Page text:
which is a better bee? If they had known about this "problem" for some time(1998 or more?), why the panic
now? Did the fail to create this hybrid or is it something else?
Weird bee disappearance ideas and myths abound: K-Fed, cell phones, rapture and Einstein
BELTSVILLE, Md. - The answer to what happened to America’s vanishing honeybees is simple, a caller told entomologist May Berenbaum: Bee rapture. They were called away to heaven.
No, wait, it’s Earth’s magnetic field, another caller told the University of Illinois professor.
And when Berenbaum went on the Internet, she found a parody news site that quoted her as blaming rapper Kevin Federline and his concerts for the disappearance of the bees. Berenbaum loved it.
The sudden disappearance of one-quarter of America’s honeybees has brought out some strange ideas and downright myths.
"I just can’t get any work done," Berenbaum said. "I’m overwhelmed by e-mails. I can’t keep up."
A couple of bee myths are big on the Internet.
A small German scientific study looking at a specific type of cordless phones and homing systems of bees exploded over the Internet and late night television shows. It morphed into erroneous reports blaming cell phones for the honeybee die-off, which scientists are calling Colony Collapse Disorder.
The scientist who wrote the paper, Stefan Kimmel, e-mailed The Associated Press to say that there is "no link between our tiny little study and the CCD-phenomenon ... anything else said or written is a lie." And U.S. Department of Agriculture top bee researcher Jeff Pettis laughs at the idea, because whenever he goes out to investigate dead bees, he cannot get a signal on his cell phone because the hives are in such remote areas.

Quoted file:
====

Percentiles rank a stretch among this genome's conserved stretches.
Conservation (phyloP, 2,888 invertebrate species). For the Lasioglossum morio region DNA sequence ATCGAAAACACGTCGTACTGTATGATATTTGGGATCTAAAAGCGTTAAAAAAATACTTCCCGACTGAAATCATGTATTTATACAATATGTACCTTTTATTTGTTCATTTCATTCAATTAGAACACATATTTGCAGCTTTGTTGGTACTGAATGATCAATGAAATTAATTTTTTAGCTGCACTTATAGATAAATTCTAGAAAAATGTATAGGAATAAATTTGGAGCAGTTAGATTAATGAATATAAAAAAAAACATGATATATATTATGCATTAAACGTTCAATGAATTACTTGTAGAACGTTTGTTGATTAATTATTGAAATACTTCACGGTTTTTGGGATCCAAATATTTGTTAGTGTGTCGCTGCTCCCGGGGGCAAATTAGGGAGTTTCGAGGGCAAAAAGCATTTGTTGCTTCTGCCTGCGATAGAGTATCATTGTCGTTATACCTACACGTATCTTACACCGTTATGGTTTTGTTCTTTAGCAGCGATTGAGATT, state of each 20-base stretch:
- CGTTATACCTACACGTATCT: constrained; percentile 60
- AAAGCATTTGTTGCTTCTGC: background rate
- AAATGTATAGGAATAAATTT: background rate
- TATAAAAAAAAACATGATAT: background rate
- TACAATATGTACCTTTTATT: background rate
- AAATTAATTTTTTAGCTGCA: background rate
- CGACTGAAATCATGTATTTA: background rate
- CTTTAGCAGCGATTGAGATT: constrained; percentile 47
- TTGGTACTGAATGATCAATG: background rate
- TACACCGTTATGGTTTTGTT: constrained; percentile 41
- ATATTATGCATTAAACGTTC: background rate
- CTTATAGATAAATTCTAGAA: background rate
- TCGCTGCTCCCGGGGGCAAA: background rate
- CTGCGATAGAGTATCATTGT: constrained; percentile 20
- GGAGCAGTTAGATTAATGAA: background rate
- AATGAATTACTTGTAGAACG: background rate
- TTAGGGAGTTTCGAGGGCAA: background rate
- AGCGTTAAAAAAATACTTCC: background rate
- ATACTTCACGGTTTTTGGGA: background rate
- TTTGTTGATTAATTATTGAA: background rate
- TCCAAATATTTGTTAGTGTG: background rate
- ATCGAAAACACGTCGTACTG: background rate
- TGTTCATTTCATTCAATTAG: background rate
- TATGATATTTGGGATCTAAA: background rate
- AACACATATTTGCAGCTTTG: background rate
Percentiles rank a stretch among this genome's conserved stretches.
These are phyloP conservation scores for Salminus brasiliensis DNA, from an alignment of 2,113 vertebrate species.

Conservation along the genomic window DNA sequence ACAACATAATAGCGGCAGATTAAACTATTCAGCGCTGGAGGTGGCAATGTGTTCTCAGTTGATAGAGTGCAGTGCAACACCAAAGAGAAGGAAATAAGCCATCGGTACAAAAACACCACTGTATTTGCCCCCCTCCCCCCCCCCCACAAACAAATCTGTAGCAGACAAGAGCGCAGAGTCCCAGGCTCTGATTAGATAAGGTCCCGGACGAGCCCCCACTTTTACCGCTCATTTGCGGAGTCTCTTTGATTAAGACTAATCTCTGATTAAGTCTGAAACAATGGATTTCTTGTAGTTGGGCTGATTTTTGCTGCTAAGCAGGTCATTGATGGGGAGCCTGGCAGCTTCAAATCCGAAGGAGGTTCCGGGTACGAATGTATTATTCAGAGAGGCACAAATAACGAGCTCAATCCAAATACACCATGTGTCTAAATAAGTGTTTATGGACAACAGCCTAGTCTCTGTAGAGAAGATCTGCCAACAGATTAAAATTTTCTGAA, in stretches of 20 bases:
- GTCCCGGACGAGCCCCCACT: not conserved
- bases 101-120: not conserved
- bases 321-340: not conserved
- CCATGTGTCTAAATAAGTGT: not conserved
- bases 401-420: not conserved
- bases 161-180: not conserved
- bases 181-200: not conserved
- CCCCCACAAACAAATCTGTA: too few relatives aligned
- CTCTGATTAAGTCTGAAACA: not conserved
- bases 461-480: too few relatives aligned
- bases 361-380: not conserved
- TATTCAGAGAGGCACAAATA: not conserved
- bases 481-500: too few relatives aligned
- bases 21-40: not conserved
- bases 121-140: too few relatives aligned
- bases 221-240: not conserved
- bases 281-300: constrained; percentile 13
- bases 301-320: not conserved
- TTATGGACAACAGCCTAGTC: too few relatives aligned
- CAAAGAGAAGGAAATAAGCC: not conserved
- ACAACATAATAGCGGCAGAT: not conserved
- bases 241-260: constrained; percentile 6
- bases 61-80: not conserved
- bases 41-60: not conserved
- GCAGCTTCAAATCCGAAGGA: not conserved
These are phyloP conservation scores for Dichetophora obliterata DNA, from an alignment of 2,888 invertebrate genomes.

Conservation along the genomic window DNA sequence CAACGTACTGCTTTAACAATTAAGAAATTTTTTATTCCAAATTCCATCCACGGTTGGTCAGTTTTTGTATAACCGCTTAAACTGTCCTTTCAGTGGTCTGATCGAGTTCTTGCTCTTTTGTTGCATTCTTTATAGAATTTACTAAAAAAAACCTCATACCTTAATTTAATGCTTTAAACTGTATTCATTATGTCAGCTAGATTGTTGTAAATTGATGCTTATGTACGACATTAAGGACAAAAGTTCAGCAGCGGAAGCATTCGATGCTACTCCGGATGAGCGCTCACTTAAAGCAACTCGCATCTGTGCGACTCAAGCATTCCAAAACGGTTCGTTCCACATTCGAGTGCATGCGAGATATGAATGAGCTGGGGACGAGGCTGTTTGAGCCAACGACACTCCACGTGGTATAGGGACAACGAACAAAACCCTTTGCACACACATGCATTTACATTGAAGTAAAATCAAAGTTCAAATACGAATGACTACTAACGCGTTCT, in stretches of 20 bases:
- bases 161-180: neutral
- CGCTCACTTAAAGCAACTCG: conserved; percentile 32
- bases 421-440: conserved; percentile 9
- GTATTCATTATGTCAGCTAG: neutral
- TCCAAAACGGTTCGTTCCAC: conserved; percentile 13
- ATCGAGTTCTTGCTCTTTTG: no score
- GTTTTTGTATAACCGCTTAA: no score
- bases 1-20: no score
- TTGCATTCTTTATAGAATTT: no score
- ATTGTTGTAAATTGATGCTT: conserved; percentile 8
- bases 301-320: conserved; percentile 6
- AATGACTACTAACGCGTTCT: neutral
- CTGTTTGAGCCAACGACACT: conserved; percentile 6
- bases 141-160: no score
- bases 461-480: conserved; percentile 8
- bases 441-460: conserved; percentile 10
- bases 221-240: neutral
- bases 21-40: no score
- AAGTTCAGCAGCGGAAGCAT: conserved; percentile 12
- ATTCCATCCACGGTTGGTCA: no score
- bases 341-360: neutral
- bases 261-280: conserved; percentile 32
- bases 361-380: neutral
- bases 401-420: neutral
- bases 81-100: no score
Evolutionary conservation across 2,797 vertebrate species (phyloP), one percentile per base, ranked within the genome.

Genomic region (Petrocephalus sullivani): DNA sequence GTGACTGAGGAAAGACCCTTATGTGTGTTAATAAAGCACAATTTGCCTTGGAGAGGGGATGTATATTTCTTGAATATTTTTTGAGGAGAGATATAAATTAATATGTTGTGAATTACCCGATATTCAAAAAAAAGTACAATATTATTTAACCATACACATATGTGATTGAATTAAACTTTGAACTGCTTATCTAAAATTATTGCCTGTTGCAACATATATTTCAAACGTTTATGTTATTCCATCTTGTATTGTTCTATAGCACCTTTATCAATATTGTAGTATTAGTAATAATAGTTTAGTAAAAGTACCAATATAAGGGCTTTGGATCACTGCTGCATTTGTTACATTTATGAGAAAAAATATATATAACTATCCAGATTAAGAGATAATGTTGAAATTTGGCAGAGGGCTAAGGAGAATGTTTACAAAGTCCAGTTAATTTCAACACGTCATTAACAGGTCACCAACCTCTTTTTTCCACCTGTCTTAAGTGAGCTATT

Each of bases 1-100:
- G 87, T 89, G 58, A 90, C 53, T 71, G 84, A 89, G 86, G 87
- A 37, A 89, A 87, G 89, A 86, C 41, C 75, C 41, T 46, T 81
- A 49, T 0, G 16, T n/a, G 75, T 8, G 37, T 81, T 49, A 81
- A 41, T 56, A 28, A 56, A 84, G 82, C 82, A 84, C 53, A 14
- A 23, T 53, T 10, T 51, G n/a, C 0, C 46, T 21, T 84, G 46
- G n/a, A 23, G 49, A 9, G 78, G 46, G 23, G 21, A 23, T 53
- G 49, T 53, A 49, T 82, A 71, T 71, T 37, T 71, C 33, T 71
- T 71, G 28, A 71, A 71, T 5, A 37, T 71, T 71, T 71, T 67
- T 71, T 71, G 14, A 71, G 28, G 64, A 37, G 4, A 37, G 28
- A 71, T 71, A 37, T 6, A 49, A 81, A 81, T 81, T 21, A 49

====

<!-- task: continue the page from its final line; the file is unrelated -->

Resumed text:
Also on the Internet is a quote attributed to Albert Einstein on how humans would die off in four years if not for honeybees. It’s wrong on two counts.
First, Einstein probably never said it, according to Alice Calaprice, author of "The Quotable Einstein" and five other books on the physicist.
"I’ve never come across it in anything Einstein has written," Calaprice said. "it could be that someone had made it up and put Einstein’s name on it."
Second, it’s incorrect scientifically, Pettis said. There would be food left for humans because some food is wind-pollinated.
For his part, Pettis jokes that the bees are out creating crop circles "and it’s working them to death."
© Copyright 2007 Associated Press. All rights reserved. This material may not be published, broadcast, rewritten, or redistributed.
Now there is only one little glitch in this theory...Asian Parasite is bee killer
A parasite common in Asian bees has spread to Europe and the Americas and is behind the mass disappearance of honeybees in many countries. According to researchers who have analysed thousands of samples from stricken hives in many countries, the culprit is microscopic parasite called nosema ceranae.
the researchers sytarted with the hypothesis that it was pesticides but soon ruled it out as bee colonies were also dying in areas many miles from cultivated land. Then they sequenced a parasite's DNA and discovered that the assassin was an Asian variant, nosema ceranae, which lives in heat and cold. Asian honeybees are less vulnerable to it but it can kill European bees in a matter of days in laboratory conditions.